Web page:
# Quick question on notation.

• cristo
In summary, the conversation discusses the meaning of \nabla_{[a}F_{bc]}, with one person providing an explanation that involves permuting indices with even and odd permutations. They also mention that this equation is related to the electromagnetic field tensor and the Bianchi identity. Another person adds that this equation is equivalent to the statement d\mathbf{F}=0, which is guaranteed for any p-form field \mathbf{A}.

#### cristo

Staff Emeritus
Does anyone know what this means: $$\nabla_{[a}F_{bc]}$$? I know that $$F_{(ab;c)}=\frac{1}{3}(F_{ab;c}+F_{bc;a}+F_{ca;b})$$, and presume that the first expression can be written thus $$F_{[bc;a]}$$, but am not sure what it means!

Can anyone help?

cristo said:
Does anyone know what this means: $$\nabla_{[a}F_{bc]}$$? I know that $$F_{(ab;c)}=\frac{1}{3}(F_{ab;c}+F_{bc;a}+F_{ca;b})$$, and presume that the first expression can be written thus $$F_{[bc;a]}$$, but am not sure what it means!

Can anyone help?

Any time you see square brackets around indices it means that you permute the indices, with even permutations receiving a plus sign and odd permutations receiving a minus sign. Thus,

$$\nabla_{[a}F_{bc]} = \frac{1}{3!}\sum_{\pi\in S(3)}\textrm{sign}(\pi)\nabla_{\pi(a)}F_{\pi(b)\pi(c)}$$

where $S(3)$ is the symmetric group of order three, $\pi$ is a permutation, and sign$(\pi)$ equals one for an even permutation of the elements and minus one for an odd permutation of the elements. In your case you can expand out the above definition to obtain

$$\nabla_{[a}F_{bc]} = \frac{1}{3!}(\nabla_aF_{bc} + \nabla_bF_{ca} + \nabla_cF_{ab} - \nabla_aF_{cb} - \nabla_bF_{ac} - \nabla_cF_{ba})$$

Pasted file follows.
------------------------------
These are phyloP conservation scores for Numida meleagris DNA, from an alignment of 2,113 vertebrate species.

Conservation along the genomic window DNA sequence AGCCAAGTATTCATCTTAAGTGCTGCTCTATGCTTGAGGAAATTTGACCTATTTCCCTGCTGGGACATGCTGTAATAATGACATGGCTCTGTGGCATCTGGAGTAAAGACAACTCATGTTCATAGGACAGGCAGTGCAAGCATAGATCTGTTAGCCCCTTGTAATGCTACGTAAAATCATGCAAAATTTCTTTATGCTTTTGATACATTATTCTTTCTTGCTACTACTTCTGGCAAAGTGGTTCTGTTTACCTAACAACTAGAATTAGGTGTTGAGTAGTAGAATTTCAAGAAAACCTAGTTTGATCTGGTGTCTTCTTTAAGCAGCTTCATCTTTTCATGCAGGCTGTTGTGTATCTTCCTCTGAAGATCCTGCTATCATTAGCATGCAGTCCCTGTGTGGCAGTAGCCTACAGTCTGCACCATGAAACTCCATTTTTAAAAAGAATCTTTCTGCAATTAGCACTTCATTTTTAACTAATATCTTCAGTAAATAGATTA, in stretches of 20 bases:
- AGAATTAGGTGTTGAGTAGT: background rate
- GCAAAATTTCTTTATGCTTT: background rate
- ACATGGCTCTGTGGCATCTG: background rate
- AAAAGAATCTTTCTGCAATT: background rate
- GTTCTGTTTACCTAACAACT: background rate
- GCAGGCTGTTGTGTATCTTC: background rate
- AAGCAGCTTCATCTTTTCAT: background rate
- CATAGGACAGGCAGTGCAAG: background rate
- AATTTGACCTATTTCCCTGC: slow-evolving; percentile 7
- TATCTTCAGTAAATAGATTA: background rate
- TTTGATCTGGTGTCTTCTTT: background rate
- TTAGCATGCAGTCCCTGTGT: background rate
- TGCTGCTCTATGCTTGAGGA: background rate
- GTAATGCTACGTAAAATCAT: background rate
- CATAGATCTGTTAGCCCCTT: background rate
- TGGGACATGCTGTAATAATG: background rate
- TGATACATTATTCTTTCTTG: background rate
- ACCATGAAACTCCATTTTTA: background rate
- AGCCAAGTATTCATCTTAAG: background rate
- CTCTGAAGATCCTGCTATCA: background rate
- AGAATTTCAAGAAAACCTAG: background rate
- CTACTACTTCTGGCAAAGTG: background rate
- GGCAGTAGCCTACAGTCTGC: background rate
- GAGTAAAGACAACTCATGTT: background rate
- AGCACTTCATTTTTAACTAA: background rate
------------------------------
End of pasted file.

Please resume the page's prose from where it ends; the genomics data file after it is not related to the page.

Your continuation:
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shoehorn said:
Any time you see square brackets around indices it means that you permute the indices, with even permutations receiving a plus sign and odd permutations receiving a minus sign. Thus,

$$\nabla_{[a}F_{bc]} = \nabla_aF_{bc} + \nabla_bF_{ca} + \nabla_cF_{ab} - \nabla_aF_{cb} - \nabla_bF_{ac} - \nabla_cF_{ba}$$

Ahh ok, that makes sense. Thanks for the quick reply! In this case F is the electromagnetic field tensor, and so is antisymmetric. Would I be right in assuming that in this case the equation becomes $$\nabla_{[a}F_{bc]} = \frac{1}{3}\left(\nabla_aF_{bc} + \nabla_bF_{ca} + \nabla_cF_{ab}\right)$$

cristo said:
Ahh ok, that makes sense. Thanks for the quick reply! In this case F is the electromagnetic field tensor, and so is antisymmetric. Would I be right in assuming that in this case the equation becomes $$\nabla_{[a}F_{bc]} = \frac{1}{3}\left(\nabla_aF_{bc} + \nabla_bF_{ca} + \nabla_cF_{ab}\right)$$

Yes. If $F_{ab}$ are taken as the components of the Maxwell tensor then $\nabla_{[a}F_{bc]}=0$ is essentially the Bianchi identity for the electromagnetic field.

Another way to think about it is to notice that $\nabla_{[a}F_{bc]}=0$ is precisely the same statement as $d\mathbf{F}=0$ where $\mathbf{F}=d\mathbf{A}$ is the Maxwell two-form. The identity $d\mathbf{F}=0$ is guaranteed since for any $p$-form field $\mathbf{A}$ one has $d\cdot(d\mathbf{A})=0$.

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That's a good way to think about it. Thanks a lot for your help, shoehorn!